Two years ago this month, on Jan. 27, 2017, I was at the U.S. Embassy in Madrid as a consular officer when President Donald Trump signed an executive order he labeled: “Protecting the Nation From Foreign Terrorist Entry Into the United States.” It quickly became known as the travel ban.
The order — with its misspellings and misstatements of facts and law — was an outrage to most of us who would have to enforce it overseas. Immediately, State Department officials organized against it. Thousands of us signed a memorandum arguing that “such a policy runs counter to core American values of nondiscrimination, fair play, and extending a warm welcome to foreign visitors and immigrants.”
We weren’t alone in our opposition. Lawsuits were filed, federal judges stepped in, and thousands of Americans rushed to the airport to support travelers.
At the time, it seemed that such widespread and bipartisan outrage could only result in a quick end to the errant and illogical policy. I assumed that an action so clearly rooted in the president’s discriminatory animus toward those of the Islamic faith couldn’t stand. And so I waited.
I waited for State Department officials to walk out en masse. I waited for Congress to demand its retraction and launch investigations. I waited for the Supreme Court to quickly intervene.
As a consular officer and U.S. diplomat, trained and steeped in American politics and history, I assumed checks and balances would kick in. I was wrong. Trump, for all his faults, understood the depth of U.S. tribalism far better than those of us who opposed him.
Moreover, the acquiescence of so many emboldened him to continue taking drastic actions to curtail legal entry into the United States, including separating families at the border, gutting established asylum procedures and, most recently, shutting down the government to try to get funding for his border wall.
All that began with the Muslim ban.
I spent a year waiting for America to be America again, and in that year, I watched as some of my colleagues went from anger to acceptance and, finally, even defense of a policy they had initially considered ridiculous and rooted in discrimination.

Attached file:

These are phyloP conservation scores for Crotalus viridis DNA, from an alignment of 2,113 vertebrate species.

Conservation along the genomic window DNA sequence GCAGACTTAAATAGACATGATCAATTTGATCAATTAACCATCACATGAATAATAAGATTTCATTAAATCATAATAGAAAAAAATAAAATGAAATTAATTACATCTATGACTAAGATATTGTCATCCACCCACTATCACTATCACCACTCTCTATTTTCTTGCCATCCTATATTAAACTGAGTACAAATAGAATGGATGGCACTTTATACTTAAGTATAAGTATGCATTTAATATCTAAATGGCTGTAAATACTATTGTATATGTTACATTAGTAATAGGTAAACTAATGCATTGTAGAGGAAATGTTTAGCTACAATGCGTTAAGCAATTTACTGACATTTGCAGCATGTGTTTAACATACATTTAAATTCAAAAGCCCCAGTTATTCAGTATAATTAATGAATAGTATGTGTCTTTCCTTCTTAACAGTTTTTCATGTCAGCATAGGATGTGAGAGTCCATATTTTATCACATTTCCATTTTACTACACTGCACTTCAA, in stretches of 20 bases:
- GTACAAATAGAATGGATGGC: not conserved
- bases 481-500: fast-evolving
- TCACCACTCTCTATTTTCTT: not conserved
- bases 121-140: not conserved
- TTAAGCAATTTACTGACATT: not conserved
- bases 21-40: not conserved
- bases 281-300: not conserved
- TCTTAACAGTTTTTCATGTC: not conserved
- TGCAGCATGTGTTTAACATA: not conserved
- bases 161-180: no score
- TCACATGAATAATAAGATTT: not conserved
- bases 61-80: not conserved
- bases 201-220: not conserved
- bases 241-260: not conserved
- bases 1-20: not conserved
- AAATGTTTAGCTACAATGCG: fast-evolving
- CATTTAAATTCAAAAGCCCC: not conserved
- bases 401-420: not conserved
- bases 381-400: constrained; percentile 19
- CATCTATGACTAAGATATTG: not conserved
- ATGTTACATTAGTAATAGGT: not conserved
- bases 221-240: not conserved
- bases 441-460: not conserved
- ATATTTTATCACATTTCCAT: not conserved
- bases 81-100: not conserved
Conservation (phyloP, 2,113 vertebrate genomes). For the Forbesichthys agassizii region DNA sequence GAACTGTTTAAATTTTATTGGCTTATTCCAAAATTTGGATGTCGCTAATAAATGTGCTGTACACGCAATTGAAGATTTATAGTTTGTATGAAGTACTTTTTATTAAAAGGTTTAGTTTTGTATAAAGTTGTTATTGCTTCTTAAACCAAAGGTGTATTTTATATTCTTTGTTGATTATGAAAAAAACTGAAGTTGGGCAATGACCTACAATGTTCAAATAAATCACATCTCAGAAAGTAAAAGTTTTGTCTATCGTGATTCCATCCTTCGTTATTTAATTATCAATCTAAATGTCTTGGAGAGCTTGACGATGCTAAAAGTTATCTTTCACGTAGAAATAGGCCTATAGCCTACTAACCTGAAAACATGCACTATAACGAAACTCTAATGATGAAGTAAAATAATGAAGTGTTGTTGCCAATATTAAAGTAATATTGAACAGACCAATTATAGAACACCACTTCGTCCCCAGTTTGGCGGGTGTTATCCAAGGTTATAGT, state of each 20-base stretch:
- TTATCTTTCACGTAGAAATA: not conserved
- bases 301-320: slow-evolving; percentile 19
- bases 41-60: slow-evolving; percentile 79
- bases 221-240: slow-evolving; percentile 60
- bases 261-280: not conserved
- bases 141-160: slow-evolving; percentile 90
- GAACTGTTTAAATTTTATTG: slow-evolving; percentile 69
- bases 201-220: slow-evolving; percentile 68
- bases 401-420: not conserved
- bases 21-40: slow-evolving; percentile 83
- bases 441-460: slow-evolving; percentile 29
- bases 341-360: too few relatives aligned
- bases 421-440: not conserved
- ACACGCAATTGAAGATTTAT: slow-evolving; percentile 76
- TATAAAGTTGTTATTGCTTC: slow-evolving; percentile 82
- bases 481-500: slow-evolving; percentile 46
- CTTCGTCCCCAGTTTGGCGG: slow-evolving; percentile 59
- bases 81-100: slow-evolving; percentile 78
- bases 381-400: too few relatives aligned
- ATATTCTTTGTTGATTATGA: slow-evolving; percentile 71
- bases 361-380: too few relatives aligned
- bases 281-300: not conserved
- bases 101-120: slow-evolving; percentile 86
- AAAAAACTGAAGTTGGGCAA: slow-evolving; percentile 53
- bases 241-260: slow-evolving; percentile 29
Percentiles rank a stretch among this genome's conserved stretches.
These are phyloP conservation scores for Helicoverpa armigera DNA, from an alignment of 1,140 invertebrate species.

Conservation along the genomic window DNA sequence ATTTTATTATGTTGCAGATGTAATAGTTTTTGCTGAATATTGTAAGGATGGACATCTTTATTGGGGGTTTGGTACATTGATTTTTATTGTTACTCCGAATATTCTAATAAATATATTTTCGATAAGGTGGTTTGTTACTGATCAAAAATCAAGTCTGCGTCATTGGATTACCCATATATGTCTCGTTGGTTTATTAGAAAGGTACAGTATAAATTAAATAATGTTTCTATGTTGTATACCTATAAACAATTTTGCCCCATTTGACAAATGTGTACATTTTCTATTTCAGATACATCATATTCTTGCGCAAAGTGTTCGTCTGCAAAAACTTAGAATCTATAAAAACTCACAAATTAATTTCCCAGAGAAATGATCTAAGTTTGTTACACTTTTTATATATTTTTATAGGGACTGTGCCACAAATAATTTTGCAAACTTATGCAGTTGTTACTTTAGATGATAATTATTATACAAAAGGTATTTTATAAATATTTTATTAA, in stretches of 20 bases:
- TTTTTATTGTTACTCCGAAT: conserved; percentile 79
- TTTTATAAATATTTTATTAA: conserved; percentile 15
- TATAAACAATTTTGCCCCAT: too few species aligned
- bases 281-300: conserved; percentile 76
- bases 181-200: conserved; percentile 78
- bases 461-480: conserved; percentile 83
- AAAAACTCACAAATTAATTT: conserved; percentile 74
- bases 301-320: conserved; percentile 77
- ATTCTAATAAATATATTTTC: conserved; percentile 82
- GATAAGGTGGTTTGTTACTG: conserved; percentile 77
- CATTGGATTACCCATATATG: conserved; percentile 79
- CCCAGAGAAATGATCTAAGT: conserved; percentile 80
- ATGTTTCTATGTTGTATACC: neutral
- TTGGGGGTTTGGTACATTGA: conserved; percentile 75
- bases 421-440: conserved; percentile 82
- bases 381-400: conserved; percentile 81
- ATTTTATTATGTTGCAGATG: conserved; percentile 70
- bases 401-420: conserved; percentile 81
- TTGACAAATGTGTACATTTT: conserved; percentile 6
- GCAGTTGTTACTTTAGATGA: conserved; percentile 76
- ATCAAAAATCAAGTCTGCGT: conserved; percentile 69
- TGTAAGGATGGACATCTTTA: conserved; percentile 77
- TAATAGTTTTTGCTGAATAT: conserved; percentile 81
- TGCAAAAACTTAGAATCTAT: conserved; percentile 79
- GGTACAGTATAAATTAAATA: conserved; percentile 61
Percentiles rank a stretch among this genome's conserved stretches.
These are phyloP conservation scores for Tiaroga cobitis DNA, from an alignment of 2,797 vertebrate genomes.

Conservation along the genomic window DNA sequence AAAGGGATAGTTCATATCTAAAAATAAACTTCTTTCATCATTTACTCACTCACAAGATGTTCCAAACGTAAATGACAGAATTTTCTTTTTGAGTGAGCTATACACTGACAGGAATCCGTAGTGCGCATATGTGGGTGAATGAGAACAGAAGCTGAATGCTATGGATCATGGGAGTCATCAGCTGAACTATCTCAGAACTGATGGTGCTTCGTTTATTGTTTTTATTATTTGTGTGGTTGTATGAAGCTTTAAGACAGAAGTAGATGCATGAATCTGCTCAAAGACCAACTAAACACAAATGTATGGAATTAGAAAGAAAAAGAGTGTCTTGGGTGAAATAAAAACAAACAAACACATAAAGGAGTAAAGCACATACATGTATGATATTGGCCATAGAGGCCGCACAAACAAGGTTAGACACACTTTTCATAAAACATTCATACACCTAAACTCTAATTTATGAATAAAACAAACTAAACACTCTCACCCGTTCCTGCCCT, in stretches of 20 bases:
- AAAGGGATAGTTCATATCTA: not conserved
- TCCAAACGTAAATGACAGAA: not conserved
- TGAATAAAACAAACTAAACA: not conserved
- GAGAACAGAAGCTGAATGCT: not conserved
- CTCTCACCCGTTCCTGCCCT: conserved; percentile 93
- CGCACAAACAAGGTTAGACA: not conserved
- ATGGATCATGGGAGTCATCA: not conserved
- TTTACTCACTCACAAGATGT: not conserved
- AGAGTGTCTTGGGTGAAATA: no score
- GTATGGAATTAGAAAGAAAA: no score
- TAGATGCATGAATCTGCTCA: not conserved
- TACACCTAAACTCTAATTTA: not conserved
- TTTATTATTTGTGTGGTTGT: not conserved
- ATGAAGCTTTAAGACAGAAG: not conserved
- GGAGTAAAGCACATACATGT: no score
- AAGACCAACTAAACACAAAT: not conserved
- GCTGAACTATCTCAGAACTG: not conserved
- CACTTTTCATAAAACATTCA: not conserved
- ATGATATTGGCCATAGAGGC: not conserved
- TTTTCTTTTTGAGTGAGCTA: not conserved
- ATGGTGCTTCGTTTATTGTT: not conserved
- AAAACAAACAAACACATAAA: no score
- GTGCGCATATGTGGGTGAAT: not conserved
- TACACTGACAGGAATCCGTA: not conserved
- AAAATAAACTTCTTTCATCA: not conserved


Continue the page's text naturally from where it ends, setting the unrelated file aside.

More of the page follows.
As officers and diplomats, we had all been shocked at then-candidate Trump’s call in 2015 for “a total and complete shutdown of Muslims entering the United States.” But we were cheered by the fact that it wasn’t just Democrats who excoriated the policy, but also other Republicans. Over time, though, Trump refined his plans, targeting only the weakest Muslim countries, and he gained support.
In the end, I felt I had no choice but to quit the State Department and try to promote change. I wrote an affidavit that was filed with the Trump vs. Hawaii case before it went to the Supreme Court. In it, I explained that the waiver process supposedly in place to allow some travelers from banned countries to enter the U.S. was a sham.
The affidavit was cited by Justice Stephen G. Breyer in a dissenting opinion in the case but was not enough to overturn the ban. The courts in the end bought into the fiction that somehow Trump’s multiple campaign statements calling for a ban on Muslims were unrelated to the policy he enacted within days of his inauguration.
President Trump won, and he wins every day we do not talk about how the travel ban affects real people. Arguably it will stand as the most successful immigration initiative of his presidency — as the only wall Trump successfully built.
The proof of the policy’s success is in the numbers. The State Department just released its 2018 visa numbers, and despite a supposed process for granting waivers to the ban, visa issuances to people from Yemen, Syria and Iran have come to a virtual halt when compared to the numbers from 2016.
Even majority Muslim countries unaffected by the ban such as Egypt, Jordan, Iraq, Pakistan and Turkey have seen declining visa issuances since Trump’s ban was put in place.
When I quit the State Department, I became an immigration attorney to help people navigate this system. I wanted to atone for sitting by idly for a year hoping that America would remember its character.
In my new life, I’ve worked with an Iranian American doctor at one of the best hospitals in the United States who has been told he will have to wait perhaps a year or longer before he can see his Iranian-born spouse.
I’ve worked with bright Yemeni students waiting for visas that may never be granted through an almost fictional waiver process.
And I’ve spoken to former colleagues who say they are trying to fight the good fight and attempting to grant as many waivers as possible despite administrative roadblocks from Washington.
The United States has moved on in the two years since Trump issued his first travel ban, but for those affected by it, the wound remains fresh.
I can’t forget that day at the U.S. Embassy when I learned my government had turned its back on principle and on those of the Islamic faith. I hope, as the 2020 presidential election heats up, others remember it too.
Christopher Richardson is an immigration attorney and former State Department official.